Wild mammal species such as gelada baboon, hamadryas baboon, rabbit, bushbuck, porcupine, bush duiker, and klipspringer reported to raid crops and caused economic loss to farmers around the study area. A similar study in Gendo Guratirigni forest showed that wild animals often destroyed crops and caused economic loss to farmers [26]. Gelada baboon was the most commonly reported crop raider on the farmland causing much damage and rank first [27, 28]. This means that the frequency of crop damage by gelada is high in farmland areas near the cliff as compared to other crop raiders [18]. Research conducted by Girmay and Teshome [2] showed that wild animals raided crops such as wheat (Triticum aestivum), maize (Zea mays), bean (Phaseolus vulgaris), and barley (Hordeum vulgare), which was similar to the present finding. These animals thought to be a threat to human safety are less tolerated than less threatening ones [28].

Respondents that live close to the park area (Yenat, Sekdre, Seriti and Sako) faced highest crop damage than those living 2 km far away from the park area (Libanos and Fetta-woju). This result is in line with the study of Datiko and Bekele [29] who reported that those communities who live near the park faced frequent crop damage. The negative attitude of communities to wild animals has a direct relationship to the economic loss caused by the animals. Local farmers utilized a number of traditional control measures against crop raiders but guarding (eye watching) was the most familiar and effective tool. Respondents argued that crop guarding mainly undertook throughout crop growing season, which becomes intensified during the harvesting season [26]. According to respondents, children carried out nearly half (49.13%) of guarding tasks and 30% carried out by women and the remaining 20.87% carried out by men. This response indicated that local people especially children spent most of their time and efforts at their farms guarding crops. This result was in agreement with the finding of Girmay and Teshome [2] who reported that local people guard their crop from the beginning to the end by one person mainly the child to protect the crop permanently. This could have indirect impacts on children’s reduced school attendance or absenteeism [30] (Figure 3).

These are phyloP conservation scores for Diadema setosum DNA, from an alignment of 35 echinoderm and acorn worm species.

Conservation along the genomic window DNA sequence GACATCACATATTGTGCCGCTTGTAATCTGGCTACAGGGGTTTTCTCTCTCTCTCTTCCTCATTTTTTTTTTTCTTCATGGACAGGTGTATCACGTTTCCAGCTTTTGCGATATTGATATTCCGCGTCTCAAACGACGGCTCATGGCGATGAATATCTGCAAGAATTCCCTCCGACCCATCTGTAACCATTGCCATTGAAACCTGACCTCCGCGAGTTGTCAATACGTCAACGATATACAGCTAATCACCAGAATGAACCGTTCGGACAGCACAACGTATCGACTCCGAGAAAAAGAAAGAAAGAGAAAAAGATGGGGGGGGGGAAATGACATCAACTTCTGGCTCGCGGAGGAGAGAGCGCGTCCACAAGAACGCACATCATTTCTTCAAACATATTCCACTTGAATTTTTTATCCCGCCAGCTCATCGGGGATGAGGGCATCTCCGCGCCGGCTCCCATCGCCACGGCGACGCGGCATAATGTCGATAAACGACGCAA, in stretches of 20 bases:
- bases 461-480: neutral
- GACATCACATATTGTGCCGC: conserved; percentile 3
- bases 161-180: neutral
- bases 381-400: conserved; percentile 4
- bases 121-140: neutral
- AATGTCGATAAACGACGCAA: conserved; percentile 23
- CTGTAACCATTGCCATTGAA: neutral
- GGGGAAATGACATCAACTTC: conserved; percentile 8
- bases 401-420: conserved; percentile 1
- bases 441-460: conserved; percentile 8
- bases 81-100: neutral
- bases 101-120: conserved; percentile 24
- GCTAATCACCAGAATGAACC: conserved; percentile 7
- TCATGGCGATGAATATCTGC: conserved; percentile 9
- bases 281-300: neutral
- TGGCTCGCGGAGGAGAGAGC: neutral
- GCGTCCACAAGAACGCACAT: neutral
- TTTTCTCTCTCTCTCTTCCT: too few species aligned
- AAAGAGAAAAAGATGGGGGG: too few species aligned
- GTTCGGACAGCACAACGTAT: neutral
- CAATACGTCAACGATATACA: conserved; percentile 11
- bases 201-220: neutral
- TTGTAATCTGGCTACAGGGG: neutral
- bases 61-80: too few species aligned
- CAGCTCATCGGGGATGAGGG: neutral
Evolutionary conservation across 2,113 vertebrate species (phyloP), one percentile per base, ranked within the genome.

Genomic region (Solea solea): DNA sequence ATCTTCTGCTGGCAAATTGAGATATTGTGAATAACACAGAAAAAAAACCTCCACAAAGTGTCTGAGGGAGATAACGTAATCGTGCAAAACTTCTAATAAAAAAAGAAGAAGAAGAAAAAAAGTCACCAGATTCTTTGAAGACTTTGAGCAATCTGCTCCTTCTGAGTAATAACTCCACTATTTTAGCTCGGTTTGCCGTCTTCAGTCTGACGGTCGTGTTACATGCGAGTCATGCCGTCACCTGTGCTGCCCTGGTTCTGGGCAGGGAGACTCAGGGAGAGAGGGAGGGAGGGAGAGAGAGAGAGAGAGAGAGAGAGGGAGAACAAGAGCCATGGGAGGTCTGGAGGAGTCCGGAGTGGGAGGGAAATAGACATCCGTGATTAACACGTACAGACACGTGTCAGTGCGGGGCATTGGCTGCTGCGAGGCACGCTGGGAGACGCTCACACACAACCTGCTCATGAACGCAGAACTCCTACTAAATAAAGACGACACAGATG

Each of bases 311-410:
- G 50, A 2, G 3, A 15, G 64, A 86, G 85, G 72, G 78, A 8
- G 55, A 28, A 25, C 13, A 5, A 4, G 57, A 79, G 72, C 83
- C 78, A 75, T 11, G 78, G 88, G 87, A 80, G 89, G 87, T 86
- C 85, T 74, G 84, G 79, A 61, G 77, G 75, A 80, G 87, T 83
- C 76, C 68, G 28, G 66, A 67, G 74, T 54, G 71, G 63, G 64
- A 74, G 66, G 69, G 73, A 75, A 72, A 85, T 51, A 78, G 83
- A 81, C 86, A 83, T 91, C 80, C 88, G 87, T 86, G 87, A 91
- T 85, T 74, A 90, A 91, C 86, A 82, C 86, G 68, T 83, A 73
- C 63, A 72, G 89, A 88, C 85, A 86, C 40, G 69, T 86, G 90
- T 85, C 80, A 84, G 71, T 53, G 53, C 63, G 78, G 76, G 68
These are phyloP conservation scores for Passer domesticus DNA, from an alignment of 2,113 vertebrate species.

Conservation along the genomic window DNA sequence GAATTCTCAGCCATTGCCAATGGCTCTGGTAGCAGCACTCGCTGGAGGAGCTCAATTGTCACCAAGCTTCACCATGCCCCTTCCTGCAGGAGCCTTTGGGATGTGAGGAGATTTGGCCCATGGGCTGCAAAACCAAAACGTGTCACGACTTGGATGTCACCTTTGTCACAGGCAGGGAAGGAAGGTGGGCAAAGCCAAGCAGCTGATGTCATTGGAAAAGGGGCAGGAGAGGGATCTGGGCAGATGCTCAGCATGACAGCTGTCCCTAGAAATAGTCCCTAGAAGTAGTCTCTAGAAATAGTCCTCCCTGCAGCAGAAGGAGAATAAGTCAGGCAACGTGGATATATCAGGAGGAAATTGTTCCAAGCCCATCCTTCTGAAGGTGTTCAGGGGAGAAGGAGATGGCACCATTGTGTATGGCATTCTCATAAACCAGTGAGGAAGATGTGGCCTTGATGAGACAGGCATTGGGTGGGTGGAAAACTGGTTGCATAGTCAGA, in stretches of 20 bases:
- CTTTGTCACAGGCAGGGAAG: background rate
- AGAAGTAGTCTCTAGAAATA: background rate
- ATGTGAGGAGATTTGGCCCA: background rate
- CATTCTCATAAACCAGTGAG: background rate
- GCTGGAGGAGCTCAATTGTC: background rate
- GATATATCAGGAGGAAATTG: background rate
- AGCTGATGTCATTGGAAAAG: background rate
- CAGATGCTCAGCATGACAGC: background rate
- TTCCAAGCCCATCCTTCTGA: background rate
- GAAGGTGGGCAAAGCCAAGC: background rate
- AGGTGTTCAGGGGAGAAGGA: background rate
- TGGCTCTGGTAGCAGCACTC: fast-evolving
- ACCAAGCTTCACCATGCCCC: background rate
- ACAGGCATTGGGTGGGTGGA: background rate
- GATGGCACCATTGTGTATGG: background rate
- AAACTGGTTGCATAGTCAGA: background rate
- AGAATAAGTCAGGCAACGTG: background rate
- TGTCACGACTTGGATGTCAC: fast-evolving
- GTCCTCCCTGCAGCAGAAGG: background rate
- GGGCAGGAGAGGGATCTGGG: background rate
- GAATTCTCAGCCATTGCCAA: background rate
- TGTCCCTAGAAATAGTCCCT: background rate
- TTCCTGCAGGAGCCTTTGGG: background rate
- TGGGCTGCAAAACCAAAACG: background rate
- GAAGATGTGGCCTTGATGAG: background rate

5. Conclusion

According to the current result, HWC can have adverse impacts on wildlife and humans alike. There was a strong conflict with local communities and both carnivores and herbivores in and around BSNP. These wild animals potentially caused farmers economic loss especially in villages such as Yenat, Sekdre, Seriti, and Sako. Crop damage, livestock depredation, and human pressure in the park were the main reasons for the cause of HWC in the study area. This HWC may reduce the long-term species conservation support from the community in the area. This in turn has a great negative impact on the conservation of iconic endemic mammal species like gelada and Ethiopian wolf in BSNP. Therefore, it needs urgent measures that can prevent or minimize the risk of conflicts arising between people and animals for the peaceful coexistence of humans and wildlife in the study area. Thus, admitting the impacts of HWC and reducing them is a stepping-stone for ensuring both wildlife conservation and human wellbeing in the study area. In line with this study finding, further study is recommended on the population trends of mammal species to forecast its future population trajectory. Moreover, the government should launch awareness creation on the importance of wildlife and create job opportunities to reduce unemployment in a way to mitigate the pressure of local people on wildlife and the national park.

Data Availability

The data used are available from the corresponding author upon request.

Conflicts of Interest

The authors declare no conflicts of interest.


We would like to acknowledge Ethiopian Ministry of Education and Debre Berhan University for funding the study. We would also like to thank the local communities and Borena Sayint National Park managers for all of their support during data collection.